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Church Growth Modelling

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Church Growth Model Results

The models are divided into 3 families:

  • Limited Enthusiasm: Conversion driven by enthusiasts, a subset of the church who do not remain enthusiastic indefinitely.
  • Congregational: Models of an individual congregation. Church congregation divided into stages of disciples with differing roles in the church life and recruitment.
  • Limits to Church Growth: Story telling models that explore limits to the growth of the church.
  • Sociological Models: Hypotheses from the sociology of religion, organisational theory, or other similar academic disciplines.

Limited Enthusiasm Model

Enthusiasts are the subset of the church who are active in the conversion of unbelievers. They are "infected" with religion and pass it on to their friends, family and contacts. The result is the religion spreads like a disease, and the church grows.

In the basic model new converts are the primary source of enthusiasts because they have the most contacts with unbelievers. Extended models include births as a source of believers (Demographics Model), existing believers as a source of enthusiasts (Renewal Model), and the work of the Holy Spirit in conversion (Spiritual Life Model).

Revival Principles
Understanding the dynamics of revival by analogy with the spread of a disease.
Revival growth threshold
Long Term Growth
Demographics with limited enthusiasm.
Equilibrium, revival threshold, delayed growth.
Long Term Decline
Demographics with limited enthusiasm.
Extinction threshold, low reproduction and child loss.
Aging & Church Decline
What is the pattern of decline when a church is also aging.
Models to illustrate how aging gives straight line decline.
Limited enthusiasm with inactive believers renewed.
Renewal not evangelism is key to church growth. Critical mass.
spiritual life
Spiritual Life
Limited enthusiasm with spiritual life of church.
Enhanced Growth, critical mass.
Application to 1904/5 Welsh Revival.
Limited enthusiasm and membership.
Growth, decline, delays and the membership attendance gap.
Limited enthusiasm with migration.
Repeated, endemic and enhanced revival growth.

Congregational Models

The Discipleship model deals with the growth into maturity of Christians and its impact on the ability of the congregation to convert new believers and train them. There are two categories of non-Christians: Unbelievers and Potential Converts. The latter attend church in varying degrees. There are four categories of believers, representing training, what they require of the church, and participation, what they give to the church. Each stage flows into the next:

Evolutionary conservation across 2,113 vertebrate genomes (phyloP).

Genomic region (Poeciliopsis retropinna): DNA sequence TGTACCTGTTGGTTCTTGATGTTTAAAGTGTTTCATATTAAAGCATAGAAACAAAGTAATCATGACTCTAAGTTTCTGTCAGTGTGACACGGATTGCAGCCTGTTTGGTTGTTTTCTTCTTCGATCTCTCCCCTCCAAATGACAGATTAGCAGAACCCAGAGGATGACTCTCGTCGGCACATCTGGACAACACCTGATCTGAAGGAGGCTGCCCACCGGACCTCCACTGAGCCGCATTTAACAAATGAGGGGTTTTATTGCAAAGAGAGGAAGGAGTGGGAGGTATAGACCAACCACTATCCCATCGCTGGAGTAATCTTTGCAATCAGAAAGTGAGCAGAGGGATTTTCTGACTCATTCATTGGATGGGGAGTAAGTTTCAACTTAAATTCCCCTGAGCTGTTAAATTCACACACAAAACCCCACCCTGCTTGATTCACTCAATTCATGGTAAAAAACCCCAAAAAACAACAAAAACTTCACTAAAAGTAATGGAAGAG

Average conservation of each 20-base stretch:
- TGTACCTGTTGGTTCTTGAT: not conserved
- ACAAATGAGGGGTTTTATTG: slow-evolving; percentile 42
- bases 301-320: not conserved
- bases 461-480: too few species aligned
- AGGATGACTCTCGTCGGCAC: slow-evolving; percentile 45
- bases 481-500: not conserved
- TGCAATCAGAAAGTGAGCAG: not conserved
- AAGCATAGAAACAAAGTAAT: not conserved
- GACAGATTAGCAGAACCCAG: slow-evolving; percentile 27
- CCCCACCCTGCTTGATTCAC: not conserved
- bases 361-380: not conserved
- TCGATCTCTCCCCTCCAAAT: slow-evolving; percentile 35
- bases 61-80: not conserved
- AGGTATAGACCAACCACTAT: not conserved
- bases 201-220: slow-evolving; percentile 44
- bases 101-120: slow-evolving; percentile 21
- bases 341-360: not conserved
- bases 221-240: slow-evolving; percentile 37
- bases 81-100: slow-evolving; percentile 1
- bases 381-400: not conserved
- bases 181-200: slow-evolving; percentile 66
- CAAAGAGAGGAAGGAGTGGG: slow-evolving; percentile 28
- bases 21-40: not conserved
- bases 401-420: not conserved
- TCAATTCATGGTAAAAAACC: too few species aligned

At any stage believers may stop progressing, become inactive, or leave. The model explores the difficulty of maintaining a balanced, healthy church.

Discipleship Principles
Church members are in different stages of maturity. How does a snapshot of the balance of congregational maturity compare with the changes in its maturity over time?
Discipleship Experiments
If a church with a health balance of maturity has a drop in conversion rate, how is that balance affected?

Limits to Church Growth Models

However fast church congregations grow there comes a point where growth slows and eventually stops. What has limited its growth? Many suggestions are made: lack of physical resource, human resources stretched too much, complacency, inability to organise for size, and lack of demand.

Models are constructed to illustrate the different barriers to growth, and how they may be tackled.

Constant Demand
A church that makes no effort to supply religion, or interact with society, will stop growing.
To remove the growth barrier the church needs to supply religion, not just wait for people to come, and control losses.
Supply and Demand
If demand for religion in society is independent of what the church supplies, that church will stop growing.
To remove the growth barrier the church needs to create demand to match its supply, and control losses.
Bounded Resource
Church growth that depends on a resource, such as Sunday School provision, or opportunities to serve in church, will be limited as the resource becomes harder to produce.
Having a small number of resources that effectively aid recruitment will maximise the limit and protect against resource loss.
Self-Enhancing Resource
Church growth that depends on a self-enhancing resource, such as its reputation, will be limited as reputation becomes harder to produce.
If the church, or its initial popularity, is below a critical mass than the church will fail to grow and head for extinction.

Sociological Models

Institutional Model
Application of the institutional lifecycle to church denomination growth and decline.

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Church Growth Modelling